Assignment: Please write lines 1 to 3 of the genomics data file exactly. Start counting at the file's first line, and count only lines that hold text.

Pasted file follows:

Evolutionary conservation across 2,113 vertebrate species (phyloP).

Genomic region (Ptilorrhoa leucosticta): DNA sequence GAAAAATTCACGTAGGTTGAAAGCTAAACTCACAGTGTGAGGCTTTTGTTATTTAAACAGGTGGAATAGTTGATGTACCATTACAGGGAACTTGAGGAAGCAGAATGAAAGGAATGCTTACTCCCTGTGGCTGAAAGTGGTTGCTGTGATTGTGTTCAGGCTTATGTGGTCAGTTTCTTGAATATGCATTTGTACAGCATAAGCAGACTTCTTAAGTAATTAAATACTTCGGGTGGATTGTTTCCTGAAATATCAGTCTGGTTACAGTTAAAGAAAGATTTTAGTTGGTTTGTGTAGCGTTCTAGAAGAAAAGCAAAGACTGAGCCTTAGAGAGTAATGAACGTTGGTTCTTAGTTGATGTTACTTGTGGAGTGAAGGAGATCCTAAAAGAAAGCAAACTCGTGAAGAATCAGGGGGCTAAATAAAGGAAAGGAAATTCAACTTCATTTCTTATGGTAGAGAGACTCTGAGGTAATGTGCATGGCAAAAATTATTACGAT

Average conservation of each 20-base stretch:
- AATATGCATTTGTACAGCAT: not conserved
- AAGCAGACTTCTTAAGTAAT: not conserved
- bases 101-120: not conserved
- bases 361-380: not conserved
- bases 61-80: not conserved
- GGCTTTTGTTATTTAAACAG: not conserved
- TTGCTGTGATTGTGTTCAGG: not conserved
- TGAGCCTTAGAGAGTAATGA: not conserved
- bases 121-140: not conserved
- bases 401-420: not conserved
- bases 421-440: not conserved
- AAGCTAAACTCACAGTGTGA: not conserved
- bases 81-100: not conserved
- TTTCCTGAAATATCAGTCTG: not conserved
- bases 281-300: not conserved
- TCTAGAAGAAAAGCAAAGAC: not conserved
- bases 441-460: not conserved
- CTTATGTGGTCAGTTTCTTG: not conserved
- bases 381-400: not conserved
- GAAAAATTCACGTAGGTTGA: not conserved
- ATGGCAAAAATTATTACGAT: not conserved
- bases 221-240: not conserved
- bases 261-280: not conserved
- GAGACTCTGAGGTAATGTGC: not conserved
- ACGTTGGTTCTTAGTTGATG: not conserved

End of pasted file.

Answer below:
Evolutionary conservation across 2,113 vertebrate species (phyloP).

Genomic region (Ptilorrhoa leucosticta): DNA sequence GAAAAATTCACGTAGGTTGAAAGCTAAACTCACAGTGTGAGGCTTTTGTTATTTAAACAGGTGGAATAGTTGATGTACCATTACAGGGAACTTGAGGAAGCAGAATGAAAGGAATGCTTACTCCCTGTGGCTGAAAGTGGTTGCTGTGATTGTGTTCAGGCTTATGTGGTCAGTTTCTTGAATATGCATTTGTACAGCATAAGCAGACTTCTTAAGTAATTAAATACTTCGGGTGGATTGTTTCCTGAAATATCAGTCTGGTTACAGTTAAAGAAAGATTTTAGTTGGTTTGTGTAGCGTTCTAGAAGAAAAGCAAAGACTGAGCCTTAGAGAGTAATGAACGTTGGTTCTTAGTTGATGTTACTTGTGGAGTGAAGGAGATCCTAAAAGAAAGCAAACTCGTGAAGAATCAGGGGGCTAAATAAAGGAAAGGAAATTCAACTTCATTTCTTATGGTAGAGAGACTCTGAGGTAATGTGCATGGCAAAAATTATTACGAT

Average conservation of each 20-base stretch: